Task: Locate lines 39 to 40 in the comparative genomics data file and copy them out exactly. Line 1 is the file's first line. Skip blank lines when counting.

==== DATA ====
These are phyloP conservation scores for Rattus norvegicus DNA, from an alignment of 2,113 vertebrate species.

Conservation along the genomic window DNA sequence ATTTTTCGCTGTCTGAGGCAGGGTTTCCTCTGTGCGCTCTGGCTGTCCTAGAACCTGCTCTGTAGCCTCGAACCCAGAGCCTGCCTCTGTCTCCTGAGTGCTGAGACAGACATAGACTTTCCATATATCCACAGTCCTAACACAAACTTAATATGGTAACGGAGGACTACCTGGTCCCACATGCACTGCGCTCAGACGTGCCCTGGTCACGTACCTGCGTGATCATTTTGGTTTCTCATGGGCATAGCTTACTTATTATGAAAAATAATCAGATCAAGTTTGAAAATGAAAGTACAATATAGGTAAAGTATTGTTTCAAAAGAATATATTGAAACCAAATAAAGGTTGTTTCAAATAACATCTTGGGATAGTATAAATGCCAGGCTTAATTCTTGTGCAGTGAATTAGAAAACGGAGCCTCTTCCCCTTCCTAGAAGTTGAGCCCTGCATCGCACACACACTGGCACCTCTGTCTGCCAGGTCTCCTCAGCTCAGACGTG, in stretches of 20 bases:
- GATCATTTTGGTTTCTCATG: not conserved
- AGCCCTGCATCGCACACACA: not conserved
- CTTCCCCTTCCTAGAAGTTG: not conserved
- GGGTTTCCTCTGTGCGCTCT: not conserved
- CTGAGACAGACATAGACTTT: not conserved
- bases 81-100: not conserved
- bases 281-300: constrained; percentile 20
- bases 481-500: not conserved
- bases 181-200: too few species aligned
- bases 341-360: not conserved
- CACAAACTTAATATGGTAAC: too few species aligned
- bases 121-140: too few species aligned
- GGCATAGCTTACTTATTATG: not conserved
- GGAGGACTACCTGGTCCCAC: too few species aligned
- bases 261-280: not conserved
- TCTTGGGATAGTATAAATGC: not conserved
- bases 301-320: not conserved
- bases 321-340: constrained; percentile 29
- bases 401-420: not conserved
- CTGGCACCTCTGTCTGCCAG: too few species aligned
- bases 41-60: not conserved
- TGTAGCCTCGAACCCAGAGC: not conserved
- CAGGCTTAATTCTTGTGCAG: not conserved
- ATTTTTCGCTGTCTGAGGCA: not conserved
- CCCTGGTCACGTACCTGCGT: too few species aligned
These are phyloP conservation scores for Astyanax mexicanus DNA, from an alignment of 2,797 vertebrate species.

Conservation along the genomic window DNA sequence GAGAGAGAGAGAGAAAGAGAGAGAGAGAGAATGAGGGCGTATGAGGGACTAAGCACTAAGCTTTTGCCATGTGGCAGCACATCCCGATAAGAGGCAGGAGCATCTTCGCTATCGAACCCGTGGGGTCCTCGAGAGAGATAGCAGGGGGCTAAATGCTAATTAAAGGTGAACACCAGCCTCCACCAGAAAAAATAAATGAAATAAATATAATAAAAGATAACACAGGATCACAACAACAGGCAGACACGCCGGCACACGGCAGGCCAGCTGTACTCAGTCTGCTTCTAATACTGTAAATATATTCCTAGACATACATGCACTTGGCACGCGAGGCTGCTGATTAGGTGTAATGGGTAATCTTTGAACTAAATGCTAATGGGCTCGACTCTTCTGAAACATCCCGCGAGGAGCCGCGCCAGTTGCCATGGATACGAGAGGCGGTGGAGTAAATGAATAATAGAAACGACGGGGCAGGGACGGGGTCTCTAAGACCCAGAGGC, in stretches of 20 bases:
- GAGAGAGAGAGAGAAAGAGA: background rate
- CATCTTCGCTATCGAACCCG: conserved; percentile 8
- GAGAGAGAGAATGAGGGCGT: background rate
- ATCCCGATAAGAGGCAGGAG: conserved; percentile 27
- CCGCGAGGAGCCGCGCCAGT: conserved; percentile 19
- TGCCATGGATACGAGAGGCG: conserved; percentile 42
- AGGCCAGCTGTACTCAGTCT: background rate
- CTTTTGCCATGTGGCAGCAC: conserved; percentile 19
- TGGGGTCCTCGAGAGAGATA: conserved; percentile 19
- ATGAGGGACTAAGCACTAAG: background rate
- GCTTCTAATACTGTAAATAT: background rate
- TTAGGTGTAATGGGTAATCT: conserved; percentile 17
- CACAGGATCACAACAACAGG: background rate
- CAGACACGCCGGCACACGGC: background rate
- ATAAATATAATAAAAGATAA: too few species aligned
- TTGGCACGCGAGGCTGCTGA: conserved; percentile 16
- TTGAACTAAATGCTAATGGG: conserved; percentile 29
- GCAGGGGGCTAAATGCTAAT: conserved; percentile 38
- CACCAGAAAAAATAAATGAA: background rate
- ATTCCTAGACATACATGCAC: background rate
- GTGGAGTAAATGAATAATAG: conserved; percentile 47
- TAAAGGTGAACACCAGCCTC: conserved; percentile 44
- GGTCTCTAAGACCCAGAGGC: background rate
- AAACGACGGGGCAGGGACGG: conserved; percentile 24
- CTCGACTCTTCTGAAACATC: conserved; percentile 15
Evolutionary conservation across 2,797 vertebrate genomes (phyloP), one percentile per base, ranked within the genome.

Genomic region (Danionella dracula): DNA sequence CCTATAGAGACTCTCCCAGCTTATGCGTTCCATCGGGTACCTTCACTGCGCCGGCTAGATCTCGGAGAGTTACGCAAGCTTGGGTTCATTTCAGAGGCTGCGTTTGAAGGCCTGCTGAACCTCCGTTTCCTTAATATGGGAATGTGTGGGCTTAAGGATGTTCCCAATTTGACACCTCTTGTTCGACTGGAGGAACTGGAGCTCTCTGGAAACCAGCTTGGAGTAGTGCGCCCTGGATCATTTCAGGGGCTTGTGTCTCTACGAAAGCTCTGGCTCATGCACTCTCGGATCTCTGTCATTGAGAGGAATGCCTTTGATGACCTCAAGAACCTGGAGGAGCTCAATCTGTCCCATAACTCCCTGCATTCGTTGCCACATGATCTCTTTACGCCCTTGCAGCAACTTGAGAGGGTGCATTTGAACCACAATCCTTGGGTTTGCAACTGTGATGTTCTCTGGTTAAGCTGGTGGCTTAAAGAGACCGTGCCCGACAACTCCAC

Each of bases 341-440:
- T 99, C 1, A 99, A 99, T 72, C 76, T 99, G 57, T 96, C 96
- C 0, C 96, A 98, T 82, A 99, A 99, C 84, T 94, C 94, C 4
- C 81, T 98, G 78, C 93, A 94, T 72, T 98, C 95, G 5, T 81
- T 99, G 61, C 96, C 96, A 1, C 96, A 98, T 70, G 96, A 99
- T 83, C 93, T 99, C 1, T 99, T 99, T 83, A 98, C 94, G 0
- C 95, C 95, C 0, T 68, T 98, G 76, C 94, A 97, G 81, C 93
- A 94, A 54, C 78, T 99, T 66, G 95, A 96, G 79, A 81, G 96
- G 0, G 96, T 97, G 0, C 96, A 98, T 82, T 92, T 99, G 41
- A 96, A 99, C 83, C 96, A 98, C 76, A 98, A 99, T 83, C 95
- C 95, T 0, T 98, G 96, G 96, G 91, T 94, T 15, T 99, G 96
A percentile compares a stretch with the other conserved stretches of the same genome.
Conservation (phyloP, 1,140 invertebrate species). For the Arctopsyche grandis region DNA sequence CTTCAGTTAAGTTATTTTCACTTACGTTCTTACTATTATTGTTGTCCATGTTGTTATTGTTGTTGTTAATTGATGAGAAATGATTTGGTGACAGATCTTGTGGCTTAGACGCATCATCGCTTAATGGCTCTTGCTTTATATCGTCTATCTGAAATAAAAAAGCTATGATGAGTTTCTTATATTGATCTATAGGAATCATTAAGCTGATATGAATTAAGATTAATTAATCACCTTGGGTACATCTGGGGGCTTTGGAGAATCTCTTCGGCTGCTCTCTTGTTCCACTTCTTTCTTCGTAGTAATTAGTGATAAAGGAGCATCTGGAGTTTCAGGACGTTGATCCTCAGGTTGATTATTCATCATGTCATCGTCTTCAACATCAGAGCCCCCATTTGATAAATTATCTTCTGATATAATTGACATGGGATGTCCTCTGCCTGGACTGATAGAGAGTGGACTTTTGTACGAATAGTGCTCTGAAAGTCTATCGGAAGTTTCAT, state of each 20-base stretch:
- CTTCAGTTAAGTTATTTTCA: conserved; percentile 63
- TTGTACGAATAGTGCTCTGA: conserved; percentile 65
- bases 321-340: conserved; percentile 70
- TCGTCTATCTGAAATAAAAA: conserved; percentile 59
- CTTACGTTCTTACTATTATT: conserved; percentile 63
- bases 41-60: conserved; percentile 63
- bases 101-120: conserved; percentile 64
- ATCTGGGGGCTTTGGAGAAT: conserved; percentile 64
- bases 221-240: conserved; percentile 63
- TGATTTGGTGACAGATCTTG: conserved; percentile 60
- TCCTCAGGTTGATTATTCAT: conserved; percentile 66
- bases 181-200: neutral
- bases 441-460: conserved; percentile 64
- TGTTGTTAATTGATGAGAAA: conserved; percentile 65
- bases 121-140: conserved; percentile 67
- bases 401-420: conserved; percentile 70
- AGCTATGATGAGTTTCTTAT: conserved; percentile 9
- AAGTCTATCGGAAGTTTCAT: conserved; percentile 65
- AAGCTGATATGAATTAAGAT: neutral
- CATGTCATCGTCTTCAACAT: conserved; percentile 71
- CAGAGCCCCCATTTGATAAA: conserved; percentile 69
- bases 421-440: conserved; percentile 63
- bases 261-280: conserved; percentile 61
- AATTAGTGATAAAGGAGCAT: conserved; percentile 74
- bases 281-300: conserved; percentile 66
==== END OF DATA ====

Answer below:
- ATGAGGGACTAAGCACTAAG: background rate
- GCTTCTAATACTGTAAATAT: background rate